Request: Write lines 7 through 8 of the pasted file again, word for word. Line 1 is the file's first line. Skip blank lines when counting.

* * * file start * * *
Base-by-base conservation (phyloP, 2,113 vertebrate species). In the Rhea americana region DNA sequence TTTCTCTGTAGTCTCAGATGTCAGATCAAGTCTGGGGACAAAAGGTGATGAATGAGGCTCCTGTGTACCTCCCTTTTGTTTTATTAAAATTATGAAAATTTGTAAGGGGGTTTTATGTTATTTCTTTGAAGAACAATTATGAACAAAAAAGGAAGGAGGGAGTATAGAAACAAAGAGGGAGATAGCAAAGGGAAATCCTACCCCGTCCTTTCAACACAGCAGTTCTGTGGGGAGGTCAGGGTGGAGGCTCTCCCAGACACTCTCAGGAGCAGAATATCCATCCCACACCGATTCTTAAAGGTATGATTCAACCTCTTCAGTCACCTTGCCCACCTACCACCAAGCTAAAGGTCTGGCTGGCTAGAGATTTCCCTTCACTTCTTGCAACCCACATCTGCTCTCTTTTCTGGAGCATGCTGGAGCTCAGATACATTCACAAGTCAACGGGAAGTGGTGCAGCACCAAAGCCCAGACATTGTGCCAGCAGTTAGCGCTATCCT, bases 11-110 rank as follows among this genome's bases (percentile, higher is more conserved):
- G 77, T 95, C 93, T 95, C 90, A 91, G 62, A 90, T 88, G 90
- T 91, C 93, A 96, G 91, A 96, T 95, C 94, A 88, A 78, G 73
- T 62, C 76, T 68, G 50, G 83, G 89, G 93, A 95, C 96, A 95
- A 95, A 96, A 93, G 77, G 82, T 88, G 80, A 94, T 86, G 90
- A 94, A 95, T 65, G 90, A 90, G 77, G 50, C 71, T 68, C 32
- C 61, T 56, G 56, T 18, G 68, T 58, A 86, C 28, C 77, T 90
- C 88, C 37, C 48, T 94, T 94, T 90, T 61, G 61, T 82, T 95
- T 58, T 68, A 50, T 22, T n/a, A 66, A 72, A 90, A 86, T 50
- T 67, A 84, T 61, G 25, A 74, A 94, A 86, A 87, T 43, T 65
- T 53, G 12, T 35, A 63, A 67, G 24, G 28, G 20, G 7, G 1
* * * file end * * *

- C 61, T 56, G 56, T 18, G 68, T 58, A 86, C 28, C 77, T 90
- C 88, C 37, C 48, T 94, T 94, T 90, T 61, G 61, T 82, T 95